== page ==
Tuesday, September 26, 2006
Picture this. You and your family all live in a small and very cramped one room home. There are spaces where there should be windows, but they are boarded-up and no light ever come through them.
Although you share the home with other members of your family, you find it really hard to see them, as the only illumination comes from a small, 5 watt bulb suspended from the middle of the room. So the room is very dimly lit and you can only ever catch glimpses of the other members of your family when they walk directly beneath the .light bulb.
Every-so-often water starts to drip down on to you and your family. This, you are told, is special water sent from God to bless you. Funny. But to you it feels cold and unpleasant. And not much of a blessing at all.
At regular intervals your family is visited by a pair of men who come to check on you and your family to ensure that all is well. They wear strange, thick clothing and have goggles on their faces to protect them from the evil that is outside of your hut.
They knock on the door with a special knock and are quickly hustled in, lest the evil influence of outside contaminate the home.
But still, you sometimes wonder what outside actually is and how evil it might really be. One evening, someone is a little slower than normal in closing the door and you catch a glimpse of outside. All you were able to see was that it looked really interesting. So, you decide to leave the safety of your family home to find out what outside was like.
When the others are praying with the visitors, you sneak out through the door, closing it behind you. You gaze around you. All you can do is say: Wow!” You see the remains of the setting sun in the West, watch the first stars coming out, twinkling in the gathering night.
You wander away, looking at everything. It all looks so beautiful. Presently, overcome by exhaustion, you fall asleep under a hedge.
The next morning you are awoken by the singing of many different types of birds. And you see the sun rise. You look around you, shielding your eyes. You are unaccustomed to such brightness, but your eyes gradually adjust.
You retrace your footsteps as best you can. Eventually you find your home. What a terrible shock. Your home, of which your parents are so proud, is, you see, nothing but a small and cramped shack. But worse than that.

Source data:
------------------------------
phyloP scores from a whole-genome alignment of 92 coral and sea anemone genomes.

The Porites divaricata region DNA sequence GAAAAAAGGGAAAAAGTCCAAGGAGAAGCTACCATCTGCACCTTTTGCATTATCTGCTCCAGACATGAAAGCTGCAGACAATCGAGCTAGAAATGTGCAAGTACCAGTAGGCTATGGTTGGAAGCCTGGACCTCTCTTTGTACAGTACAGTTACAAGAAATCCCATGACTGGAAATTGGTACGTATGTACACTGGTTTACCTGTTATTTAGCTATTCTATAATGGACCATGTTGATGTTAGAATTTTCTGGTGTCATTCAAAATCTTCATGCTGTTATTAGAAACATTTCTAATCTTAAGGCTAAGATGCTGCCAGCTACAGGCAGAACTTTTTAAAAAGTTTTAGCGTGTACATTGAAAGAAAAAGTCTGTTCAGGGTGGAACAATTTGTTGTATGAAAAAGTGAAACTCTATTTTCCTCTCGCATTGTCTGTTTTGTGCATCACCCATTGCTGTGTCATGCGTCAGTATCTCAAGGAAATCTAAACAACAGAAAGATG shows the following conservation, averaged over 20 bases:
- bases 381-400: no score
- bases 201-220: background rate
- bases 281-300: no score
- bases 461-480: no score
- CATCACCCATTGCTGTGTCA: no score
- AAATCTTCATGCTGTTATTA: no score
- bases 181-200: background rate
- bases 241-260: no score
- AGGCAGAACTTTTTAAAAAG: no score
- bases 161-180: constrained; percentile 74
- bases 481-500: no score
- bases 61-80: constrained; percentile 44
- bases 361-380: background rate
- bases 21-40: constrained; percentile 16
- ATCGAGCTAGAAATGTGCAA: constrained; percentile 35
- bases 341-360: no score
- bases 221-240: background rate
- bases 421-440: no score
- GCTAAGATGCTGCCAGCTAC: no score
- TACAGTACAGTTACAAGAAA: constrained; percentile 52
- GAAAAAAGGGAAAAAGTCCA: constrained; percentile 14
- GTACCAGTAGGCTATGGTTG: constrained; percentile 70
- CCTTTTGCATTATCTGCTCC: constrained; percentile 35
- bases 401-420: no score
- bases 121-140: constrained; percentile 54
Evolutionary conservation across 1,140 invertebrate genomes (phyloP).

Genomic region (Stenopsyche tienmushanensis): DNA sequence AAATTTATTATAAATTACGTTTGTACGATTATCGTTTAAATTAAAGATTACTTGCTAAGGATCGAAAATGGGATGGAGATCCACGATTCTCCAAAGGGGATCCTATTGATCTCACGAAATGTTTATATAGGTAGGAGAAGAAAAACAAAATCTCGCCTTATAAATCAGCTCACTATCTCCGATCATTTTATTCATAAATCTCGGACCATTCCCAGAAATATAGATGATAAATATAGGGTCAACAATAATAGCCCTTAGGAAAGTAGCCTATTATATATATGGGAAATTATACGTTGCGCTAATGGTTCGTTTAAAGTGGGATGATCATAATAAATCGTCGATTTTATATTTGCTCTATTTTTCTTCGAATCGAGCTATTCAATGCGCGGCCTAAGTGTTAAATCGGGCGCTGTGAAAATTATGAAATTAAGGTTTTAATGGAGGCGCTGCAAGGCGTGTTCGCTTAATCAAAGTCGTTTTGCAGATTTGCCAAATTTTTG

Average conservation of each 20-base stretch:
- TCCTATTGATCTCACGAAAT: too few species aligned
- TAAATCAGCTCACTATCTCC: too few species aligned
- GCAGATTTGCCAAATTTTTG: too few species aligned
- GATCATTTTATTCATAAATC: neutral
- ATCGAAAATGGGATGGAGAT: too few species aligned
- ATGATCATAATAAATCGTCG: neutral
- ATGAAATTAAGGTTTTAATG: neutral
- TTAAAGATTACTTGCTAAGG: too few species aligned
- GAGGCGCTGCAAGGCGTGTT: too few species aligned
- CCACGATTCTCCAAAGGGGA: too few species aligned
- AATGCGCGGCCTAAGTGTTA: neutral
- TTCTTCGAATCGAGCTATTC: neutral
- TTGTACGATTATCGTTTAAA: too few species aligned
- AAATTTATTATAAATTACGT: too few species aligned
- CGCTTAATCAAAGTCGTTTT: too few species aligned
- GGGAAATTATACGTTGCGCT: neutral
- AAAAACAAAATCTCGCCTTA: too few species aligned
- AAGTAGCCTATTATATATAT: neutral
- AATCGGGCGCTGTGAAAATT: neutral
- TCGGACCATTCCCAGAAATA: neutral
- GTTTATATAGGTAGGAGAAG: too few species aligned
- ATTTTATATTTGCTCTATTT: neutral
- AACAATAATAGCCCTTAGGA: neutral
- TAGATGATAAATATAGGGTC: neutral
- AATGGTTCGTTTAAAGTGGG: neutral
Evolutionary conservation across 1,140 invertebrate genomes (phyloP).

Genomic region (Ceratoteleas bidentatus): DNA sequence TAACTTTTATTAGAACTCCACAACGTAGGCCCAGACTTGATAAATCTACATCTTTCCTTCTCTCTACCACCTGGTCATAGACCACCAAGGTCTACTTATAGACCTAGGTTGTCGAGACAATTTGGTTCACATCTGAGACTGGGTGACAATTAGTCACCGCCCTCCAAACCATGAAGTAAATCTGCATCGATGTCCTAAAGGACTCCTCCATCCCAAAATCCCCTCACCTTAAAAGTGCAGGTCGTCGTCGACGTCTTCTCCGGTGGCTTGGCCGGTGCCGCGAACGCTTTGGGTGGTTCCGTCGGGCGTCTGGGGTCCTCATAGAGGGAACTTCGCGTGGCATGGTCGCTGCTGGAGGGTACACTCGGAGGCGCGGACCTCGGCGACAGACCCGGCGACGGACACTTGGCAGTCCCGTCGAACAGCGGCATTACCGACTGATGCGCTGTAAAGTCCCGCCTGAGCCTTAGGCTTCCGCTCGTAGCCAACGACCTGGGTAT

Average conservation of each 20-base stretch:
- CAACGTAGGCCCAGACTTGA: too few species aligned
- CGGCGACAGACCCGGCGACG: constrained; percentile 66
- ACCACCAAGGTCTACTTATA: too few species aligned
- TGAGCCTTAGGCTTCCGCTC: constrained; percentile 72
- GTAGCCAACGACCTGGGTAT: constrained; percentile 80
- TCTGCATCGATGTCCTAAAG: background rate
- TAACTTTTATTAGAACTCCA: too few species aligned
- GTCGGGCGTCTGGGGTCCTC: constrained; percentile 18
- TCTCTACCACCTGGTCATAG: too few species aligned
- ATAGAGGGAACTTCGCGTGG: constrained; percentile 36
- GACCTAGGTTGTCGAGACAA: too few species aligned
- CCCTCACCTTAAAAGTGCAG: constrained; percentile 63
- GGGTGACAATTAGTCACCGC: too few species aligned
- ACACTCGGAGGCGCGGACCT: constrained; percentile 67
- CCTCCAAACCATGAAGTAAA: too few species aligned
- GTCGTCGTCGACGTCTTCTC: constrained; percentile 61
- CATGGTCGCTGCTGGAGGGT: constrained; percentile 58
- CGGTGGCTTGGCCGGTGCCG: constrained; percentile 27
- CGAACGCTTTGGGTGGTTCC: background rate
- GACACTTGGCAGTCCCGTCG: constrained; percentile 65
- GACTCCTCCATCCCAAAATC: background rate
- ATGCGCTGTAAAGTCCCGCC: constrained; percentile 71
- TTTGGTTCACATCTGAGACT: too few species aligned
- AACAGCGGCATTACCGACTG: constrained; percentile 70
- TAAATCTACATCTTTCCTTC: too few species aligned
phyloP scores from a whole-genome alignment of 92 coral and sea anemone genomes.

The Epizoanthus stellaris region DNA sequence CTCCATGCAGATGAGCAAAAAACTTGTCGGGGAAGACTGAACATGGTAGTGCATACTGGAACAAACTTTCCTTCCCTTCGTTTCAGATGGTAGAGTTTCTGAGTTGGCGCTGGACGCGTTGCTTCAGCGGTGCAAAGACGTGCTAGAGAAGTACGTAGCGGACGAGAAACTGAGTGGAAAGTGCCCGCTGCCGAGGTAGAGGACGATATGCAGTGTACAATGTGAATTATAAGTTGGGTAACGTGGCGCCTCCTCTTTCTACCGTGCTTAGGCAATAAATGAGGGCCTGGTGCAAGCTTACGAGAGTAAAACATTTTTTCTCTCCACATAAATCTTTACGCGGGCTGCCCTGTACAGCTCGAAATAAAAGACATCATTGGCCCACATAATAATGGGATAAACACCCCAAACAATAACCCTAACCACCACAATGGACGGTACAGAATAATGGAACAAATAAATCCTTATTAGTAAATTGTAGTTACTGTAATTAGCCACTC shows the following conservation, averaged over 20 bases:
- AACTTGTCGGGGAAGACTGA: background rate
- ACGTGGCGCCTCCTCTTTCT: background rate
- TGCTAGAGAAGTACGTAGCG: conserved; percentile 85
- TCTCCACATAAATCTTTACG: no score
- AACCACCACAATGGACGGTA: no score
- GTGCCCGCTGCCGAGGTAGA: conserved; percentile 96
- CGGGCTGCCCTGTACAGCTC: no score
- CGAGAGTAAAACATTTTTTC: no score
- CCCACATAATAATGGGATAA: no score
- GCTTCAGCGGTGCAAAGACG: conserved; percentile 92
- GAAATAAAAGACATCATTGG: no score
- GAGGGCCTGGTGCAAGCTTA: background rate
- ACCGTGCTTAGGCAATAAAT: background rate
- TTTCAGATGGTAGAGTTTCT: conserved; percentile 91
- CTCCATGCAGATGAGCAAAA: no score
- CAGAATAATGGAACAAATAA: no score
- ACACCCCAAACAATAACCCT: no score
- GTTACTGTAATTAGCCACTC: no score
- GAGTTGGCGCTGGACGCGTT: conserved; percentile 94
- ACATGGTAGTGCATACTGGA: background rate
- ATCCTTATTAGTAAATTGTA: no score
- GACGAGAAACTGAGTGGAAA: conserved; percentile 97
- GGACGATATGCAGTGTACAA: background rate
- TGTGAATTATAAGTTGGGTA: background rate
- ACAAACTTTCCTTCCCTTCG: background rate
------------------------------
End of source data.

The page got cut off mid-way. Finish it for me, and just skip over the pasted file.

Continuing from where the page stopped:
It is quite clear that it is built out of a variety of strange materials, all from different sources. Old packing crates, randomly sized bits of wood, all held together with bent nails, bits of old string. From where you stand you can see the flat roof of the hovel that you have called home all your life. There were so many holes in it that there was no wonder water fell on you and your family.
As you walk towards your home, you see a pair of the visitors staggering down the street, in their thick clothing, clutching each other. You wonder if one of them is ill. But then you notice that they are both wearing goggles that are totally painted over with black paint. They are clutching each other because they can barely see where they are going.
Somehow they make it to a neighbouring hovel that is similar to the one you call home. There are, you notice, a small number of these hovels all gathered together in a piece of rough land bounded by a tumbledown fence. There is a rickety slam as they are hustled into the hovel.
All around them there is fantastic beauty. Trees, vales, open pastures, farmland, gorgeous hills, valleys, majestic mountains. Everything. As your gaze shifts toward your home, the hovel, you start to weep. How could you and your family have lived in such a horrible home, whilst all around was not great evil and horrors but a truly beautiful world?
You resolve to tell your family the truth. You run to your door and open it. The action of your family surprises you. Shocks you, even. As the light of the day falls on them, they scream in terror. They push you out, shouting that you had been tainted by the evils of the world. They slam the door behind you, and you see the whole, pitiful shack shake and vibrate with the force.
You spend hours and hours hammering on the door, shouting for your family to join you in the light. But they do not even deign to give you a direct response. Instead they sing hymns to drown out the sound of your voice.
Eventually, you realise that you will never reach your family. So you turn to leave, noticing that it is already coming upon the evening time, again.
As you stand outside the hovel, wondering what to do next, several people approach you. They identify themselves as fellow former dwellers in the hovels with their own families. Some had their entire family with them, others one or two family members but most were like you, with only themselves having been able to escape their family’s hovel.
They invite you to join them. So you do, wandering off to see what great adventures might exist outside of the hovel that your family called home. Picture this.